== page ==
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Page 50(Chapter Twelve-Aftermath) 

 

 

Chapter Twelve
Aftermath

By the end of the first week of May 1975, the last traces of South Vietnamese sovereignty had been erased with the final lowering of the barred crimson and gold ensign of the Republic of Vietnam on vessels of the ARVN Navy standing off Subic Bay in the Philippines. Having brought operation FREQUENTWIND to a successful conclusion, the ships of Task Force 76 and Task Force 77 departed Vietnamese waters, some for long-overdue repairs and maintenance in either the Philippines or Japan and some for the United States. The attack carrier Coral Sea was scheduled for a port call in Australia to commemorate the anniversary of the victory over the Japanese Navy in June 1942 for which she was named. The Air Force helicopters that had participated in the operation had flown off from the Midway, standing off the Thai coast on 2 May; now, with a deck load of VNAF helicopters and F-5 fighters loaded at U Taphao, the Midway was on her way home. For their part, the helicopters of the 21 st 80S and 40th ARRS had returned to Nakhon Phanom, where aircrews reverted to the routine of peacetime training and ground crews worked to catch up with deferred maintenance.

At this point, the unexpected happened. On the afternoon of 12 May, the Khymer Rouge boarded and seized the American container ship SS Mayaguez in international waters off the Cambodian coast. The Ford Administration's response was swift and decisive. The Result was a sharp, forceful action in which U.S. Marines attacked a small island named Koh Tang off the Cambodian coast where the crew was thought, erroneously, to be held; Navy air craft from the Coral Sea mounted retaliatory raids against targets on the Cambodian mainland; Air Force fighters and AC-130s sunk numbers of Khymer gunboats and a marine boarding party from the Coral Sea's escort frigate, the Harold H. Holt, recaptured the Mayaguez.. The result was a victory for President Ford, but only by a narrow margin. The Khymer Rouge relinquished the vessel's crew, but not before the Marine assault force had become embroiled with a well-armed garrison in a vicious fight for Koh Tang, during which most of the Air Force helicopters were either shot down or so badly shot up that they had to make forced landings on the Thai coast. During the pre-invasion deployment, another Air Force helicopter crashed in Thailand killing the crew of four and nineteen Air Force Security Policemen. The Marines were extricated from their predicament by a combination of hard fighting, good luck, good leadership, determination on the part of the crews of the surviving helicopters, the provident intervention of AC-130 gunships and the sound and timely decisions made at the eleventh hour by an extraordinarily capable Air Force FAC. The arrival of the destroyer Henry B. Wilson, clear which. The flight accelerated when the Han (government expelled tens of thousands of Vietnames of Chinese origins in the wake of the Chinese attack o North Vietnam that was, in turn, in retaliation for Vietnam' invasion of Cambodia. The flight still continues today Since the fall of Saigon, over one million Vietnamese have fled the country, refugees who come from ever walk of life and every imaginable background from ordinary peasants and fishermen, and their families, t(disillusioned former officials of the Revolution and Provisional Government. Out of the total, over a quarter have died either of drowning, thirst or exposure or at the hands of the pirates who infest the South China Sea and the Gulf of Siam.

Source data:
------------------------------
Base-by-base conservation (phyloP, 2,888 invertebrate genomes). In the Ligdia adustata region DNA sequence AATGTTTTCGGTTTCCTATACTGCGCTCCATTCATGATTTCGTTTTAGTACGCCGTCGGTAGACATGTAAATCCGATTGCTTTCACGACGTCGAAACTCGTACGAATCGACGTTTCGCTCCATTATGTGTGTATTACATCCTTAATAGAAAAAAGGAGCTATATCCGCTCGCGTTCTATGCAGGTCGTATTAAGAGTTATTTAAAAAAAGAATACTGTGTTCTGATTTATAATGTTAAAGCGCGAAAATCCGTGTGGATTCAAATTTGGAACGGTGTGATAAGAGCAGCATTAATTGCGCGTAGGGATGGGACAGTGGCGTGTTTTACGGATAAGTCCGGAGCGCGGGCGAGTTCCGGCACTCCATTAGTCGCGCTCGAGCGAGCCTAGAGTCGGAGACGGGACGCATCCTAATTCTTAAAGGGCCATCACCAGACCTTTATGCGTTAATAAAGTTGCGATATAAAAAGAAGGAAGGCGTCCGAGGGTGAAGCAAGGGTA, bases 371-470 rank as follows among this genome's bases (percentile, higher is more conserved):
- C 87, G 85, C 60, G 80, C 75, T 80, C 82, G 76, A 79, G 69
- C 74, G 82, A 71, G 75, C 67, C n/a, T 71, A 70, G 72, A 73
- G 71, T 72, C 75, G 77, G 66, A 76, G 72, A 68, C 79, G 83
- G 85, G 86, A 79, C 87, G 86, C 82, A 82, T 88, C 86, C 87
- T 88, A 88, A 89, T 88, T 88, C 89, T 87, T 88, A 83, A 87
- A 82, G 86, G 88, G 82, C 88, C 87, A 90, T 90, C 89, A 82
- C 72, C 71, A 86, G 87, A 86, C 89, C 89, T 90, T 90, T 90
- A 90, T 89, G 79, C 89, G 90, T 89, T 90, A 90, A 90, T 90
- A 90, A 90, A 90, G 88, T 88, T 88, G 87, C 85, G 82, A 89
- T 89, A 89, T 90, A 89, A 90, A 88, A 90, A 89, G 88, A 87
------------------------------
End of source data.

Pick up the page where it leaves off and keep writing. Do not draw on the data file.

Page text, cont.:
In Cambodia as in Laos the war also continues with Lon Nol Army remnants, Sihanoukist partisans and Khymer Rouge guerillas striving to overthrow the Vietnamese-installed government in Phnom Penh, which grows increasingly vulnerable as the PAVN divisions that overthrew the Pol Pot regime withdraw. It is unlikely that this war will end soon.

 

 

Page 50(Chapter Twelve-Aftermath)